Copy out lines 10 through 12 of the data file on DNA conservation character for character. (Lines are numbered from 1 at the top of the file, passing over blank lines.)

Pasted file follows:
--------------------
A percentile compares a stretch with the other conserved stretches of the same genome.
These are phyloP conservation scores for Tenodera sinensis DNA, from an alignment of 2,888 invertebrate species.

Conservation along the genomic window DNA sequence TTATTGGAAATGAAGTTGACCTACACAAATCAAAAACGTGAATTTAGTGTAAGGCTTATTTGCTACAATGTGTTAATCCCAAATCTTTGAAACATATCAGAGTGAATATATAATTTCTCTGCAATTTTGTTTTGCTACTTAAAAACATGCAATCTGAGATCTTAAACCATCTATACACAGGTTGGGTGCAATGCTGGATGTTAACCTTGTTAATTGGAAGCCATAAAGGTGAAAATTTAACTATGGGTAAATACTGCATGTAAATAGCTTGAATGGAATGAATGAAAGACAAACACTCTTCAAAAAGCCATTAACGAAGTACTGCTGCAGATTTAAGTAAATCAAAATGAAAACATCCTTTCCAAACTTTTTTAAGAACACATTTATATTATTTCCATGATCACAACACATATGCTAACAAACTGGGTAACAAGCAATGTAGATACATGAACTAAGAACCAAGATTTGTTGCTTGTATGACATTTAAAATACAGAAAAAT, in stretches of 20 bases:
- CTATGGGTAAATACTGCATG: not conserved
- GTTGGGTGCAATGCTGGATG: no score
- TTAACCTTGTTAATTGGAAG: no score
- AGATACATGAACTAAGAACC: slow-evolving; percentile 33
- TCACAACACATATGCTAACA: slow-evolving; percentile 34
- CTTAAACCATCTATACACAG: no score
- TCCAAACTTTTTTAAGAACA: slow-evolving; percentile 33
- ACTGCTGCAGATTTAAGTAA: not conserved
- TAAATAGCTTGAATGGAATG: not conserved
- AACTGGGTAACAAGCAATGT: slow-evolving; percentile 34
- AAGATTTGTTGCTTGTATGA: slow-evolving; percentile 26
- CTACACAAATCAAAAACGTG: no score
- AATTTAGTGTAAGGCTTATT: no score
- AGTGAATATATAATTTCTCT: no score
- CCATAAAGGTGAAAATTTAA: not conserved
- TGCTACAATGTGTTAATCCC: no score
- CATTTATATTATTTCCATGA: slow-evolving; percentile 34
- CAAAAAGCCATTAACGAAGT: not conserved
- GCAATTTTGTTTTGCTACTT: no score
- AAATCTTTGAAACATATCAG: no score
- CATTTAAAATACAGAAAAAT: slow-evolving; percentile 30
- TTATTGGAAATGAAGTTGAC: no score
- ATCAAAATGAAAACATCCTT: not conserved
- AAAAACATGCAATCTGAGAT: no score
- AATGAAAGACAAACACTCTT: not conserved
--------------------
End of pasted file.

- TCCAAACTTTTTTAAGAACA: slow-evolving; percentile 33
- ACTGCTGCAGATTTAAGTAA: not conserved
- TAAATAGCTTGAATGGAATG: not conserved